Czech EU presidency artwork provokes outcry in Brussels

Photo: CTK

A piece of public art commissioned by the Czech Republic to mark the country’s EU presidency has set tongues wagging in Brussels. ‘Entropa’ sees each of the EU’s 27 member states represented in all of their clichés and stereotypes as part of a larger piece assembled by Czech artist David Černý. Some in Brussels are praising the sculpture as thought-provoking, while others are dismissing it as downright crass.

Photo: CTK
France is draped in a banner reading “strike!”, Sweden comes flat-packed in an IKEA box, and Germany is criss-crossed by autobahns, whose outline, some say, traces a swastika. ‘Entropa’, the artwork the Czech Republic commissioned to hang in the Council of the EU, plays upon the stereotypes and sore points of each of the union’s member states. The renowned Czech sculptor David Černý welded each of the 27 pieces into what looks like a giant ‘Airfix’ model. His map of the Czech Republic features some of President Vaclav Klaus’s most eurosceptic comments. The other 26 parts were credited to artists from the relevant EU states, though on Tuesday it emerged that the Czech sculptor may have created all of them himself, using false names.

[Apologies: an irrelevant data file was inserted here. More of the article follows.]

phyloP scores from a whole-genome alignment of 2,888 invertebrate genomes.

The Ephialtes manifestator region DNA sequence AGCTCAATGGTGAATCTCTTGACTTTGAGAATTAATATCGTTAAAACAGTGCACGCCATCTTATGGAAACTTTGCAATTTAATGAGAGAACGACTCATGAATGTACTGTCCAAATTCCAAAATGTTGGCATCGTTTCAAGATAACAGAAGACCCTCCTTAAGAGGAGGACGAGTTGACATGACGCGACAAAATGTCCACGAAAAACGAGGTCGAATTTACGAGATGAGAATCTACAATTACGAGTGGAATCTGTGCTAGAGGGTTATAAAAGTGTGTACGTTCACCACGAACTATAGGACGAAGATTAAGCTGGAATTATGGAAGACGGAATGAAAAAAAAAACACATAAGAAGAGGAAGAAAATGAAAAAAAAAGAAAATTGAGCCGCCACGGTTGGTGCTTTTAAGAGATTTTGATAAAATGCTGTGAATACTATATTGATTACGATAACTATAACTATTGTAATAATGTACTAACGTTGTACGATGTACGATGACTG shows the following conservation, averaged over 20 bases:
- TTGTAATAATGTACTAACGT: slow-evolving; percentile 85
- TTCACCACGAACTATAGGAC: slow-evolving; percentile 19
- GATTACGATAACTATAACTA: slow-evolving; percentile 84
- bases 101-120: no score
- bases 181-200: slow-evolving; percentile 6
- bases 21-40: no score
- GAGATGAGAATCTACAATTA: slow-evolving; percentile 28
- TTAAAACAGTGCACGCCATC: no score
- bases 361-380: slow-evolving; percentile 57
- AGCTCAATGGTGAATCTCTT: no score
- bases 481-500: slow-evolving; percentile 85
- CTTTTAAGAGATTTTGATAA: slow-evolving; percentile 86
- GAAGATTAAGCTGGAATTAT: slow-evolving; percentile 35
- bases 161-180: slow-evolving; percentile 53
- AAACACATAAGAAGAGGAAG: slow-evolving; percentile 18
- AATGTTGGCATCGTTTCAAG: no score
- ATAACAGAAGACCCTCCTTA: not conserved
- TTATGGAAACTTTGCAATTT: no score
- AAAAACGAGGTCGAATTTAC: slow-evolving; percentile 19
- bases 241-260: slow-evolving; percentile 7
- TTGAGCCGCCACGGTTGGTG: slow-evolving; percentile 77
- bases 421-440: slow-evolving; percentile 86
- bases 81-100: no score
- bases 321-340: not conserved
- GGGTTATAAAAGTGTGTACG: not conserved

David Černý
Before putting the work up on Monday, Czech officials said they hoped it would provoke discussion, and that it certainly has. Pavel Novák is one of Czech Radio’s Brussels correspondents. He says the installation has been stopping crowds of EU employees in their tracks:

“Some of them were satisfied and said ‘okay, this is fun’. But some weren’t so happy. For example, one lady from Bulgaria was a little bit upset when she saw that Bulgaria is depicted as a so-called Turkish toilet.”

The Czech Republic has maybe built up a bit of a reputation as being rather difficult in Brussels over the last couple of years. Does this not further damage the Czech Republic’s reputation in the EU?

“Yes, I think that this installation also alludes to our reputation of being an enfant terrible and not so easy a member of the European Union. It shows that really we want to encourage Europe not to be so serious, and to solve its problems using a little bit more humour.”

Depending on which way you look at it, ‘Entropa’ will be jollying up, or defacing, the EU’s Justus Lipsius building until the end of the Czechs’ presidency in June. Then it will be put on display in Prague.